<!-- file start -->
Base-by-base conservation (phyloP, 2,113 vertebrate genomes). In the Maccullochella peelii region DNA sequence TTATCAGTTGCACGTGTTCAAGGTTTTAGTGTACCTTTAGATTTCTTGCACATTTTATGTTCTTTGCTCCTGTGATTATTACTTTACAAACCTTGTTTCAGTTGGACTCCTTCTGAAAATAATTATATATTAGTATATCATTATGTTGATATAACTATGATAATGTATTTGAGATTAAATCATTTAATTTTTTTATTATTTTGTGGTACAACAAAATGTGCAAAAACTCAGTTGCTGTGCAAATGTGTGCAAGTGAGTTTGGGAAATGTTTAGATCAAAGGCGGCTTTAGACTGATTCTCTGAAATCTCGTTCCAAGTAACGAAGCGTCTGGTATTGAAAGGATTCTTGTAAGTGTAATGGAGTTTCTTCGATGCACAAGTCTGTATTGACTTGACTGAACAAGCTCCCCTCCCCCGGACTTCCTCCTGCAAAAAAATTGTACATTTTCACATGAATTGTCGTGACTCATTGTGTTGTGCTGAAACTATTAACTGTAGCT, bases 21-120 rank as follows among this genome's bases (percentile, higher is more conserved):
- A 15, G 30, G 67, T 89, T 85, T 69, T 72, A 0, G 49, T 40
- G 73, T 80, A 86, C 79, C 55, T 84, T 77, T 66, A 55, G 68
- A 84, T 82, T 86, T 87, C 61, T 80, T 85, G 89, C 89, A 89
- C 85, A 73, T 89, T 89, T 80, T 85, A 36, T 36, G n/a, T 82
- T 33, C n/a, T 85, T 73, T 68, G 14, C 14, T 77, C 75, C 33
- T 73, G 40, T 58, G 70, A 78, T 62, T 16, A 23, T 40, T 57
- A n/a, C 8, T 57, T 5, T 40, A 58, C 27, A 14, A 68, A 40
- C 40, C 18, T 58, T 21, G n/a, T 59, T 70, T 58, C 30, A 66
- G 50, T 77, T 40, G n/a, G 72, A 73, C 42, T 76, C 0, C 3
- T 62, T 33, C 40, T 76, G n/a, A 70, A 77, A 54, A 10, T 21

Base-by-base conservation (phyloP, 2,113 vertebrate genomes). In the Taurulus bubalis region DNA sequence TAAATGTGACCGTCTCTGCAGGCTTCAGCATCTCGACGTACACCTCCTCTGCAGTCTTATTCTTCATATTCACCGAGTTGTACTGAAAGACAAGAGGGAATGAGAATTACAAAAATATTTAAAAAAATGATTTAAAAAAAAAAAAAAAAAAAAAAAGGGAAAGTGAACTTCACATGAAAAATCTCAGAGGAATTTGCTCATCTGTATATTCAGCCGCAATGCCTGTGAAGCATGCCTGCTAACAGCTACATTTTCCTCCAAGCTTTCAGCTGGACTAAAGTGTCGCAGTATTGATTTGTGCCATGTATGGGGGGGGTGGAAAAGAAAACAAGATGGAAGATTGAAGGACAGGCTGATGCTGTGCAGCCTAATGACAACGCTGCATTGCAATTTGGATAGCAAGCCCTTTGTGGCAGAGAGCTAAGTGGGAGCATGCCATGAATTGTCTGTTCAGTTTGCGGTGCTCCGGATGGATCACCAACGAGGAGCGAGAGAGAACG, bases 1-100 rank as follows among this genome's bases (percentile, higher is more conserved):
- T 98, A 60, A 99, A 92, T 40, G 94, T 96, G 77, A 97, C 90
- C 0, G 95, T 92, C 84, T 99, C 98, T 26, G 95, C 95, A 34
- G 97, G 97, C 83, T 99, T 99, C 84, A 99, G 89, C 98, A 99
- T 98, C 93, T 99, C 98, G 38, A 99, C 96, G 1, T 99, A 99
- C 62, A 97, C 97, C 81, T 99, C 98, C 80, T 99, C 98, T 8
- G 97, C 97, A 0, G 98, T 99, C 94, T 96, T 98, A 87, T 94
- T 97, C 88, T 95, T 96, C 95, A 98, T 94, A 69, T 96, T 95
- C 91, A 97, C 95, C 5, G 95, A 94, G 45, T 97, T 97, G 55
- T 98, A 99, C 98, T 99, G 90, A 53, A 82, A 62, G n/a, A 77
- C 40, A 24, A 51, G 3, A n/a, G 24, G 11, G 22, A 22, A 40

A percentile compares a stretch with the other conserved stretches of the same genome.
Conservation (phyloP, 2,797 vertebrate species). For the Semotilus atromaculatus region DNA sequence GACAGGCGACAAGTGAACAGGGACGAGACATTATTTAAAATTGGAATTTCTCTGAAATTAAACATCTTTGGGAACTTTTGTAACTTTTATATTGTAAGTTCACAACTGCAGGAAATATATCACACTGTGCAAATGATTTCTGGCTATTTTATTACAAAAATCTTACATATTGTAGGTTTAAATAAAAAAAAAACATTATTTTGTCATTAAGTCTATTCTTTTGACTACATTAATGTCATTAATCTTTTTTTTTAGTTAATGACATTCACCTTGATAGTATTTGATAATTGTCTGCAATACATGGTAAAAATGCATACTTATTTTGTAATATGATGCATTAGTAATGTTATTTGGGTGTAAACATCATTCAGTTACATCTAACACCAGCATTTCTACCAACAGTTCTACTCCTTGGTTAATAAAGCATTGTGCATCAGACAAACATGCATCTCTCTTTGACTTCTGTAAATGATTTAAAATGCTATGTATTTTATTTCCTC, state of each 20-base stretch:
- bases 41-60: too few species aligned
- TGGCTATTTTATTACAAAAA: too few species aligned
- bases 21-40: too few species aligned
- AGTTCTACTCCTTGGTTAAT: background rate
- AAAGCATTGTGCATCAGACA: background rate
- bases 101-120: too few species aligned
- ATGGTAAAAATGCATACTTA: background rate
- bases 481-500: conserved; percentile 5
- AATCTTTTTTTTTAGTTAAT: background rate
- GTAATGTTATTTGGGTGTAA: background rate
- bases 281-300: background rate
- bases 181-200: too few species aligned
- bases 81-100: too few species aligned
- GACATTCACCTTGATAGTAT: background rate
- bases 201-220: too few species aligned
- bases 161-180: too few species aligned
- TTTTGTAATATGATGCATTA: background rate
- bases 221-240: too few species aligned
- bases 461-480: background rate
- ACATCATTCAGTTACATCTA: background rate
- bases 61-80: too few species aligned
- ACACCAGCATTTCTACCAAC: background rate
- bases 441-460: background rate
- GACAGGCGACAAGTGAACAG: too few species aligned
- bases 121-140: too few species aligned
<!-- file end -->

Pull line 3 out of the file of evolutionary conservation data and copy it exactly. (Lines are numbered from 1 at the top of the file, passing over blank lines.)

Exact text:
- G 73, T 80, A 86, C 79, C 55, T 84, T 77, T 66, A 55, G 68